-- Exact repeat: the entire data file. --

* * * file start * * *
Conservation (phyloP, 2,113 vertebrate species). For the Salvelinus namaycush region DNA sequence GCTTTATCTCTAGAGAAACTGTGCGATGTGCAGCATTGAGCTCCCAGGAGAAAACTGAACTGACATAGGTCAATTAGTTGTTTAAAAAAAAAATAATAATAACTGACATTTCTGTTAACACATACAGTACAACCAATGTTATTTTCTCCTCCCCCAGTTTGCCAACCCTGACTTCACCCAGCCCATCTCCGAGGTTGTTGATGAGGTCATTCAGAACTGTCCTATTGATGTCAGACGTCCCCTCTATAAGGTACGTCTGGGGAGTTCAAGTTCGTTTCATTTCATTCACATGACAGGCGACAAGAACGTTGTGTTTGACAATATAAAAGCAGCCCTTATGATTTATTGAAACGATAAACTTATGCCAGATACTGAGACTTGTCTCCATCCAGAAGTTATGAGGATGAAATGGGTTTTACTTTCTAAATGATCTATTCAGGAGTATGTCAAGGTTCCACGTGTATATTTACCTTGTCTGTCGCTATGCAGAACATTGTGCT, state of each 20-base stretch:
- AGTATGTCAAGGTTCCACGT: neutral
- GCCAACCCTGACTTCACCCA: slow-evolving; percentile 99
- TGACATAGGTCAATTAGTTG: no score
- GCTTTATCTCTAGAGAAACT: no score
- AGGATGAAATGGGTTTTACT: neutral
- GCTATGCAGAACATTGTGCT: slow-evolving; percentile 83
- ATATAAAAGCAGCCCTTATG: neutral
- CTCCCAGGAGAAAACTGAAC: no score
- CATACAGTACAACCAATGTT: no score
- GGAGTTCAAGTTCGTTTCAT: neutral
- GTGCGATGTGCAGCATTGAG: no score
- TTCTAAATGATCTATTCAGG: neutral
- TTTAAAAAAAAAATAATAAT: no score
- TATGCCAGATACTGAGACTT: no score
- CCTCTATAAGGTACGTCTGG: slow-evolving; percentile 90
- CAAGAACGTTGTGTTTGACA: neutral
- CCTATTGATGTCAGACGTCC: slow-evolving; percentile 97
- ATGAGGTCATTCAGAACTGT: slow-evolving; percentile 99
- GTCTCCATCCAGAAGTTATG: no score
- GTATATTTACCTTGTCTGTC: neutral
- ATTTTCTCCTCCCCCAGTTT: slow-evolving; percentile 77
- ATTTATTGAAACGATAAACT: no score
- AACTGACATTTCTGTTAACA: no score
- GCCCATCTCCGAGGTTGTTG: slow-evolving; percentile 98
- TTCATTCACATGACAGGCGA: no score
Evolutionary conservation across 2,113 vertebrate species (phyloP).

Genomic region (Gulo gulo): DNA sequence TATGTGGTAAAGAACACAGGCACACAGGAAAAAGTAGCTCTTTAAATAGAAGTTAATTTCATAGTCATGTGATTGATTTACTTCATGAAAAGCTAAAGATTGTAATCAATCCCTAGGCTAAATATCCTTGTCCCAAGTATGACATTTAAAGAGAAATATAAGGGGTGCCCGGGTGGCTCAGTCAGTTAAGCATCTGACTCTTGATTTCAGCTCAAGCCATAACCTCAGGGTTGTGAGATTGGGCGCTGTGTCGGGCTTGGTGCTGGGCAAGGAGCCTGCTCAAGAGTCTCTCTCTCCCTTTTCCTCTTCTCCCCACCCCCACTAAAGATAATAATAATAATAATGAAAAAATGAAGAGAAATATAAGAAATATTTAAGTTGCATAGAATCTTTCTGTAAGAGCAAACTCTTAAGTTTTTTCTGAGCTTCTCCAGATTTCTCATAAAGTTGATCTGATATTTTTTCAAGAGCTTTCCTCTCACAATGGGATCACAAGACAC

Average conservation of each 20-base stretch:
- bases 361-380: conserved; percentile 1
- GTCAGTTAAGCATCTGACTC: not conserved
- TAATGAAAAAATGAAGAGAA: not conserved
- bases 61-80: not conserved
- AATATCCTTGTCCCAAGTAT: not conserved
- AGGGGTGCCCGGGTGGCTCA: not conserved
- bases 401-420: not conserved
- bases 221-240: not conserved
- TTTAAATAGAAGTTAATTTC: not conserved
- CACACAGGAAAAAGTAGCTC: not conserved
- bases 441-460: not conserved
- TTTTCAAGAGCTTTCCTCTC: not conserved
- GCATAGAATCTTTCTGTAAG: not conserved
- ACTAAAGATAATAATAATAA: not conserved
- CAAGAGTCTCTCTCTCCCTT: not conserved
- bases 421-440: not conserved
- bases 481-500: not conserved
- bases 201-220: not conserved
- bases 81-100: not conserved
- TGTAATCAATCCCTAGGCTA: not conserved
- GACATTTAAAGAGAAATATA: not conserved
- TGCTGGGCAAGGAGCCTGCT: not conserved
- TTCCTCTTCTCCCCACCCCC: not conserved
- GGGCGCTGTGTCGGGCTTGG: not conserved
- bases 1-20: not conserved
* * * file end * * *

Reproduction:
Conservation (phyloP, 2,113 vertebrate species). For the Salvelinus namaycush region DNA sequence GCTTTATCTCTAGAGAAACTGTGCGATGTGCAGCATTGAGCTCCCAGGAGAAAACTGAACTGACATAGGTCAATTAGTTGTTTAAAAAAAAAATAATAATAACTGACATTTCTGTTAACACATACAGTACAACCAATGTTATTTTCTCCTCCCCCAGTTTGCCAACCCTGACTTCACCCAGCCCATCTCCGAGGTTGTTGATGAGGTCATTCAGAACTGTCCTATTGATGTCAGACGTCCCCTCTATAAGGTACGTCTGGGGAGTTCAAGTTCGTTTCATTTCATTCACATGACAGGCGACAAGAACGTTGTGTTTGACAATATAAAAGCAGCCCTTATGATTTATTGAAACGATAAACTTATGCCAGATACTGAGACTTGTCTCCATCCAGAAGTTATGAGGATGAAATGGGTTTTACTTTCTAAATGATCTATTCAGGAGTATGTCAAGGTTCCACGTGTATATTTACCTTGTCTGTCGCTATGCAGAACATTGTGCT, state of each 20-base stretch:
- AGTATGTCAAGGTTCCACGT: neutral
- GCCAACCCTGACTTCACCCA: slow-evolving; percentile 99
- TGACATAGGTCAATTAGTTG: no score
- GCTTTATCTCTAGAGAAACT: no score
- AGGATGAAATGGGTTTTACT: neutral
- GCTATGCAGAACATTGTGCT: slow-evolving; percentile 83
- ATATAAAAGCAGCCCTTATG: neutral
- CTCCCAGGAGAAAACTGAAC: no score
- CATACAGTACAACCAATGTT: no score
- GGAGTTCAAGTTCGTTTCAT: neutral
- GTGCGATGTGCAGCATTGAG: no score
- TTCTAAATGATCTATTCAGG: neutral
- TTTAAAAAAAAAATAATAAT: no score
- TATGCCAGATACTGAGACTT: no score
- CCTCTATAAGGTACGTCTGG: slow-evolving; percentile 90
- CAAGAACGTTGTGTTTGACA: neutral
- CCTATTGATGTCAGACGTCC: slow-evolving; percentile 97
- ATGAGGTCATTCAGAACTGT: slow-evolving; percentile 99
- GTCTCCATCCAGAAGTTATG: no score
- GTATATTTACCTTGTCTGTC: neutral
- ATTTTCTCCTCCCCCAGTTT: slow-evolving; percentile 77
- ATTTATTGAAACGATAAACT: no score
- AACTGACATTTCTGTTAACA: no score
- GCCCATCTCCGAGGTTGTTG: slow-evolving; percentile 98
- TTCATTCACATGACAGGCGA: no score
Evolutionary conservation across 2,113 vertebrate species (phyloP).

Genomic region (Gulo gulo): DNA sequence TATGTGGTAAAGAACACAGGCACACAGGAAAAAGTAGCTCTTTAAATAGAAGTTAATTTCATAGTCATGTGATTGATTTACTTCATGAAAAGCTAAAGATTGTAATCAATCCCTAGGCTAAATATCCTTGTCCCAAGTATGACATTTAAAGAGAAATATAAGGGGTGCCCGGGTGGCTCAGTCAGTTAAGCATCTGACTCTTGATTTCAGCTCAAGCCATAACCTCAGGGTTGTGAGATTGGGCGCTGTGTCGGGCTTGGTGCTGGGCAAGGAGCCTGCTCAAGAGTCTCTCTCTCCCTTTTCCTCTTCTCCCCACCCCCACTAAAGATAATAATAATAATAATGAAAAAATGAAGAGAAATATAAGAAATATTTAAGTTGCATAGAATCTTTCTGTAAGAGCAAACTCTTAAGTTTTTTCTGAGCTTCTCCAGATTTCTCATAAAGTTGATCTGATATTTTTTCAAGAGCTTTCCTCTCACAATGGGATCACAAGACAC

Average conservation of each 20-base stretch:
- bases 361-380: conserved; percentile 1
- GTCAGTTAAGCATCTGACTC: not conserved
- TAATGAAAAAATGAAGAGAA: not conserved
- bases 61-80: not conserved
- AATATCCTTGTCCCAAGTAT: not conserved
- AGGGGTGCCCGGGTGGCTCA: not conserved
- bases 401-420: not conserved
- bases 221-240: not conserved
- TTTAAATAGAAGTTAATTTC: not conserved
- CACACAGGAAAAAGTAGCTC: not conserved
- bases 441-460: not conserved
- TTTTCAAGAGCTTTCCTCTC: not conserved
- GCATAGAATCTTTCTGTAAG: not conserved
- ACTAAAGATAATAATAATAA: not conserved
- CAAGAGTCTCTCTCTCCCTT: not conserved
- bases 421-440: not conserved
- bases 481-500: not conserved
- bases 201-220: not conserved
- bases 81-100: not conserved
- TGTAATCAATCCCTAGGCTA: not conserved
- GACATTTAAAGAGAAATATA: not conserved
- TGCTGGGCAAGGAGCCTGCT: not conserved
- TTCCTCTTCTCCCCACCCCC: not conserved
- GGGCGCTGTGTCGGGCTTGG: not conserved
- bases 1-20: not conserved